Microsoft earlier came up with a new OS, the Windows 10, a streamlined wonder.
Windows 10 aims to do for Microsoft what the iOS managed to do for Apple: simplify things. We all know how the iOS is shared across Apple?s devices, and so far, the idea has worked for them. There are a lot of people who are reaping the benefits of the interconnectivity between an iPad, an iPhone, and the Mac.
Windows aims to be able to do that with the Windows 10, where its pads, PCs, and Windows phones will be able to share the same OS across different platforms. That?s the aim, at least, as per this PC World article which shows how even Office 365 is shared across platforms. That being said, will businesses also be able to make the most out of this Microsoft deal, as per Windows IT Pro?
Office 365 a Freemium for Devices
Microsoft?s Office 365 comes with the Windows 10 upgrade, and as it appears, it?s also included in a stream lined fashion, but in certain cases, Office 365 isn?t bundled along, as per PC World. That?s because Office 365 will arrive free on screens smaller than 10 inches. It does leave to be seen how Microsoft will manage the feat of creating documents on a small screen.
Aside from that, the PC World article also brings promises in terms of Microsoft?s new Surface Pro and Pro 2. They?re coming packaged with the Office 365, as promised, along with a myriad of other products.
Businesses are the Minority
So how does Microsoft Office 365 figures in on the business side of things?
As it appears, from the Windows IT Pro article we see Microsoft Office 365 isn?t coming as a freemium to all users, after all. As it appears, companies will not be included in the freemium upgrade, something that business owners abhor. With things as it is, could Microsoft be doing this to shoulder the costs of the Freemium?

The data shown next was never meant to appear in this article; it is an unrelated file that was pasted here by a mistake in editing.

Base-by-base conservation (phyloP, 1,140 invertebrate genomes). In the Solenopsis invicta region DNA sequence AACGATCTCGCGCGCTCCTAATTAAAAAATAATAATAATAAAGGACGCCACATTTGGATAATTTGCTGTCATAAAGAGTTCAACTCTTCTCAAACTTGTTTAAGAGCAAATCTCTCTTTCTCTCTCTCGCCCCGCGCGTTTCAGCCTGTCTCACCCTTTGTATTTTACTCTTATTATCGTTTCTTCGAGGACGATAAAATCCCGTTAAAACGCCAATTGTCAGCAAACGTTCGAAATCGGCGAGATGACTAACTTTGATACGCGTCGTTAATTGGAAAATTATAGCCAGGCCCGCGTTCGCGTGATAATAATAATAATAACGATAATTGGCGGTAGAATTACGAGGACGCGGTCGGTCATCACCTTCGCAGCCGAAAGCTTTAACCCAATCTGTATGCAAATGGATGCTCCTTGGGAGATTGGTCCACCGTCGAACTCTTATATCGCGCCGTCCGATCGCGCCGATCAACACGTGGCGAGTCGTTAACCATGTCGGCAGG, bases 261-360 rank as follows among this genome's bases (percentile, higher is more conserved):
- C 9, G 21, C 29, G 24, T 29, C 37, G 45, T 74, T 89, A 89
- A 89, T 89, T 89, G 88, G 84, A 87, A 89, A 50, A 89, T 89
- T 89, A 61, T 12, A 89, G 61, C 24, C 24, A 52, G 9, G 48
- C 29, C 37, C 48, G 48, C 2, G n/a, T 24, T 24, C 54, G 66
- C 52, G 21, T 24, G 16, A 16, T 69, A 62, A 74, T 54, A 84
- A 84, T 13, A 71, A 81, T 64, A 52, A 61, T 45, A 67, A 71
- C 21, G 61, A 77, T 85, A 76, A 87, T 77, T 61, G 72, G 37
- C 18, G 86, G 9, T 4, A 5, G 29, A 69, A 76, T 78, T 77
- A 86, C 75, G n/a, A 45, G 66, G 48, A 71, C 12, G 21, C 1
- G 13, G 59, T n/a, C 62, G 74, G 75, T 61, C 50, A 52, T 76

That it does appear to be. The Freemium is coming to devices, of course, but not to businesses, which makes sense because the Freemium doesn?t appear to be at the quality the businesses tend to need them, as per Windows IT Pro. It might not be a big thing since businesses to have money to pay for Office, but it does do poorly on the part of mutual benefit.
What now for Microsoft?
On one hand, we have the businesses that are ready to pay a premium although looking for a sign of good faith. On the other, a restrictive upgrade reserved only for devices that fit a certain description. Microsoft certainly knows what they are doing, but how far can they go with the alienation businesses feel about the 365 update?
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